Obamacare and Medicare

In this article...
  • Learn about the differences between Obamacare vs. Medicare, as well as the relationship between the two types of health insurance. You can’t have Obamacare (the Affordable Care Act, or ACA) and Medicare at the same time, and this guide can help you determine which program is the right fit for you.

Obamacare and Medicare are two very different programs. In this guide, we look at the differences between Obamacare vs. Medicare, including who they cover and how they’re paid for. We also explore the relationship between these programs and the ways Obamacare (the Affordable Care Act, or ACA) has impacted Medicare.

Are Obamacare and Medicare the Same Thing?

Not at all. Obamacare is a nickname for the Affordable Care Act (ACA), which is a series of health care legislation bills that went into effect in 2010, much of which remains in place today. A central part of Obamacare is a “marketplace” of private insurance plans that was created to provide health insurance options for people who lack employer-sponsored plans or other means of health insurance coverage.

Medicare is a federal health insurance program that took effect in 1966 and covers people aged 65 and older and some people under 65 who have a qualifying health condition or disability.

When people discuss Obamacare vs. Medicare, they are generally referring to the private under-65 health insurance plans sold on the marketplace vs. the public health insurance program that covers retirees, older adults and people with qualifying disabilities.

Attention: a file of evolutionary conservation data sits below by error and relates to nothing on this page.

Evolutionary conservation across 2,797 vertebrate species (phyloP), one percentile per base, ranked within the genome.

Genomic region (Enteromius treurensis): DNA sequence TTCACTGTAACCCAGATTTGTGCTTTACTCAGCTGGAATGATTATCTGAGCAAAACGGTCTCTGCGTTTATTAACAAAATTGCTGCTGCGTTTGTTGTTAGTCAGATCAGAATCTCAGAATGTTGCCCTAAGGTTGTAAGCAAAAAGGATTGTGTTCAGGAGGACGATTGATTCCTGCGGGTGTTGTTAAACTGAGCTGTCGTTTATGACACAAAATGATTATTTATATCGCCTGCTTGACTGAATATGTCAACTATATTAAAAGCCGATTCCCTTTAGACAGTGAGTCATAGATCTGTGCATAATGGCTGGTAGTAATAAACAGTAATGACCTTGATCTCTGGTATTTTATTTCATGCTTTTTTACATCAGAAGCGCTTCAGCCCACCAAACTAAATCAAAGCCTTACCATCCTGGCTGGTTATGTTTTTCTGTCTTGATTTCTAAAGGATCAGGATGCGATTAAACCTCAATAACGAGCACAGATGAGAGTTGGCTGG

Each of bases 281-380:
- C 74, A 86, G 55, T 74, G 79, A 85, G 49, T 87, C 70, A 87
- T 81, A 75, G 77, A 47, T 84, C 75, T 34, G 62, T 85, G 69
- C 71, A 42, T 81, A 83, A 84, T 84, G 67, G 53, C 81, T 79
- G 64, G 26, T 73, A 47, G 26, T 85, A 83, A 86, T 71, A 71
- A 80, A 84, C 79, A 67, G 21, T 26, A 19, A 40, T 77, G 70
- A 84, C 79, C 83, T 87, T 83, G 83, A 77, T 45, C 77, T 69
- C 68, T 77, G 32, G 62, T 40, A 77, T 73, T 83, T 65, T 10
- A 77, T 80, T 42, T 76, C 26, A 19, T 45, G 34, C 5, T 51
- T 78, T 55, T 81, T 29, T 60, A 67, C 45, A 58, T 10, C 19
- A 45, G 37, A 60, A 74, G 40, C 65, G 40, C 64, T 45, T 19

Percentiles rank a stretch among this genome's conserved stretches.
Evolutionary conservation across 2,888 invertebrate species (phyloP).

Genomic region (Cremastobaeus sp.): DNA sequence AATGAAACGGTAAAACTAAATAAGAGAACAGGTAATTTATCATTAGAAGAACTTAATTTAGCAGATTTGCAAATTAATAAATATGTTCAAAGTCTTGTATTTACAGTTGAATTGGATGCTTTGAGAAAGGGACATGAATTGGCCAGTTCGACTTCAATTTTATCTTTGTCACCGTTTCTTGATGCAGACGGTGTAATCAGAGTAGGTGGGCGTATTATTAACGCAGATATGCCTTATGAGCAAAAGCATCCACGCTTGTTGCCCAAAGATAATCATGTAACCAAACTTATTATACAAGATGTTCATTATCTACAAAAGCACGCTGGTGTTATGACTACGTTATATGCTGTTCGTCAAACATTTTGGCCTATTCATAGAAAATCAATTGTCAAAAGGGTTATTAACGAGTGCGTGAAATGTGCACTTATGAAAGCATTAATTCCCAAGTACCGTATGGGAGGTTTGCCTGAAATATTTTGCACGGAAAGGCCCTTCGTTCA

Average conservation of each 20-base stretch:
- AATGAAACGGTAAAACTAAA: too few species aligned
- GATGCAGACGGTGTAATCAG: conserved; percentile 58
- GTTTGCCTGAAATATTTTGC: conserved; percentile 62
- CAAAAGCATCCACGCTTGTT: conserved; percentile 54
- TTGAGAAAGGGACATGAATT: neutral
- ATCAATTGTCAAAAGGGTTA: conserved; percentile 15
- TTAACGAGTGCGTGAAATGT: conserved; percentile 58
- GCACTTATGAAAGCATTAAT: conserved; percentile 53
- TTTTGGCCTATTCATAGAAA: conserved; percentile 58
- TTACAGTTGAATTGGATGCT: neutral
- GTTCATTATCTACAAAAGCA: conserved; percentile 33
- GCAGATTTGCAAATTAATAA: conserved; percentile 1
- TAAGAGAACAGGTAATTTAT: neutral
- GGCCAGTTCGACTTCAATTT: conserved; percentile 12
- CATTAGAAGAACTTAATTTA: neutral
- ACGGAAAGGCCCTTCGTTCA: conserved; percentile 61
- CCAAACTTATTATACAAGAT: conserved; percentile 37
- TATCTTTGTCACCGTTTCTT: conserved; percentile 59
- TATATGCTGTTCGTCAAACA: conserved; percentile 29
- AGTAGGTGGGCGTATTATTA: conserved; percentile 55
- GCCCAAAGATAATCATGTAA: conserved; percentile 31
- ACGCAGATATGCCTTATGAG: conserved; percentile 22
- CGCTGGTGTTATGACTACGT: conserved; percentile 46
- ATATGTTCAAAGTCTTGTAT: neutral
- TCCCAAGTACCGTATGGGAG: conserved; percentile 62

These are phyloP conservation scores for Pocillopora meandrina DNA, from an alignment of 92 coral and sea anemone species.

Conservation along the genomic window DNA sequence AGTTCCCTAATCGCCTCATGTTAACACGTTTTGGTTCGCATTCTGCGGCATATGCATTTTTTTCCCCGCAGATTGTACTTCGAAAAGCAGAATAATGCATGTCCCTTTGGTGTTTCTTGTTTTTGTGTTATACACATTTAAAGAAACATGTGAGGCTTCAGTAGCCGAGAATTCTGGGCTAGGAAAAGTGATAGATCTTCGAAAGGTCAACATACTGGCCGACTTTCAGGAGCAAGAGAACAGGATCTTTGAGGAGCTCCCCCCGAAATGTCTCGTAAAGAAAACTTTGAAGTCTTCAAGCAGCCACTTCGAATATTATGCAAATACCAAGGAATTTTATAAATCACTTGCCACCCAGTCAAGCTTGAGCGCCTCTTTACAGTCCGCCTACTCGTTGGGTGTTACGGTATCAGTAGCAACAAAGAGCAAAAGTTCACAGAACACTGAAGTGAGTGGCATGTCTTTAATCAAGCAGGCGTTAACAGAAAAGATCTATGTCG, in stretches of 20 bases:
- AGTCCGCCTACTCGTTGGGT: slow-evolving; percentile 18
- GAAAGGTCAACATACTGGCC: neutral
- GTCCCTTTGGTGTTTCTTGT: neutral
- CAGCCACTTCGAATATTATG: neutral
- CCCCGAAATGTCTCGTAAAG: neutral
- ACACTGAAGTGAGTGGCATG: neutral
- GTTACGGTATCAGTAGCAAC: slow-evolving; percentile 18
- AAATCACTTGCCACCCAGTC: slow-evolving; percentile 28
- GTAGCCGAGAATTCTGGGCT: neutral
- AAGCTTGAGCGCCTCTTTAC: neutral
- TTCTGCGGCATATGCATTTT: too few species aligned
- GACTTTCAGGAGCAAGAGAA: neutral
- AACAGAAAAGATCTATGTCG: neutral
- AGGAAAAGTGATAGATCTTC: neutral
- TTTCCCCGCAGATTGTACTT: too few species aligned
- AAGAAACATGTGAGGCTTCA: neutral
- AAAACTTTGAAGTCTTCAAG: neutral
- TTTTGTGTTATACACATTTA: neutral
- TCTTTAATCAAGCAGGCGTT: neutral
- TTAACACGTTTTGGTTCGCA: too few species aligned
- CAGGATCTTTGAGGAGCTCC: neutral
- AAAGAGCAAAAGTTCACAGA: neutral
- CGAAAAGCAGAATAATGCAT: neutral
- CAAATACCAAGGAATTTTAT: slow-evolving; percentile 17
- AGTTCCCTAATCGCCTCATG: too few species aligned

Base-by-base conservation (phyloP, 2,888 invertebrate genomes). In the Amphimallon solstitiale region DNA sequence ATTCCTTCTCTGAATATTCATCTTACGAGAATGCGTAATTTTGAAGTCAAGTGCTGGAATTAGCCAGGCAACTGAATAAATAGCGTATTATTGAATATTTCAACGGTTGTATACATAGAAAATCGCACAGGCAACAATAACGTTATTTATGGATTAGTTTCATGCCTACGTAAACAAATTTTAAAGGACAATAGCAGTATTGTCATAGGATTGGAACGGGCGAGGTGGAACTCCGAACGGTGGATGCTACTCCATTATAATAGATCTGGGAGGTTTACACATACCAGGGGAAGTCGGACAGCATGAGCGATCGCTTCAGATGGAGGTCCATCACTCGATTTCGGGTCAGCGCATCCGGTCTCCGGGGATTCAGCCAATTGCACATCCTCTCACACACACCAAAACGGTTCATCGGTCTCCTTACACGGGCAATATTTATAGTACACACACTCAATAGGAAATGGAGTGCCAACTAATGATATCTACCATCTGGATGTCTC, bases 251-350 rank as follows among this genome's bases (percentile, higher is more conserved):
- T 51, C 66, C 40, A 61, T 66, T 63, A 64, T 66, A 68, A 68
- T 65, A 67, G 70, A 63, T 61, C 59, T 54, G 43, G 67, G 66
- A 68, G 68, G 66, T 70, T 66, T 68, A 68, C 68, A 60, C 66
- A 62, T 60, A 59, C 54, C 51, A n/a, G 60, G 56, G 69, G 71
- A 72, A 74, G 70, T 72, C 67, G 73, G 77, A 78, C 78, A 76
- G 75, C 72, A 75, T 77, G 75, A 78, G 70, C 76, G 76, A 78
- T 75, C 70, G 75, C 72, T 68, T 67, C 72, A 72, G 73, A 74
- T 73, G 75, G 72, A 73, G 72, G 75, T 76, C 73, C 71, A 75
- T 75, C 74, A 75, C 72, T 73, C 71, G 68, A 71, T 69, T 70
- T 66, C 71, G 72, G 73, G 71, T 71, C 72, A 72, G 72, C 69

How Are Obamacare and Medicare Different?

There are several differences between Obamacare and Medicare.

Cost

Most people do not pay a premium for Medicare Part A, which is Medicare hospital insurance. The standard premium for Medicare Part B (medical insurance) is $148.50 per month in 2021.

Premiums for private Medicare plans like Medicare Advantage (Medicare Part C) plans and Medicare Part D prescription drug plans can average $20-$30 per month in 2021.

By contrast, the average premium for some Obamacare marketplace plans is more than $400 per month.

Enrollment

More than 61 million people are enrolled in Medicare, compared to around 12 million Americans who are enrolled in Obamacare.

Funding

While Medicare does receive some revenue by charging premiums, the bulk of the program’s funding comes from payroll taxes.

Obamacare works in a very different way: ACA Marketplace plans receive some federal funding, but the bulk of their revenue comes from premiums charged to plan members.

How Are Obamacare and Medicare Similar?

Despite their differences, Obamacare and Medicare are similar in certain ways.

Benefits

Original Medicare (Part A and Part B) has standardized benefits that are set by the federal government through the Centers for Medicare & Medicaid Services (CMS).

Private Medicare health plans such as Medicare Advantage plans have a little more flexibility in their coverage. Medicare Advantage plans cover everything that Part A and Part B cover, but they can also offer benefits such as prescription drug coverage, dental, hearing, vision and other things that Original Medicare doesn’t cover.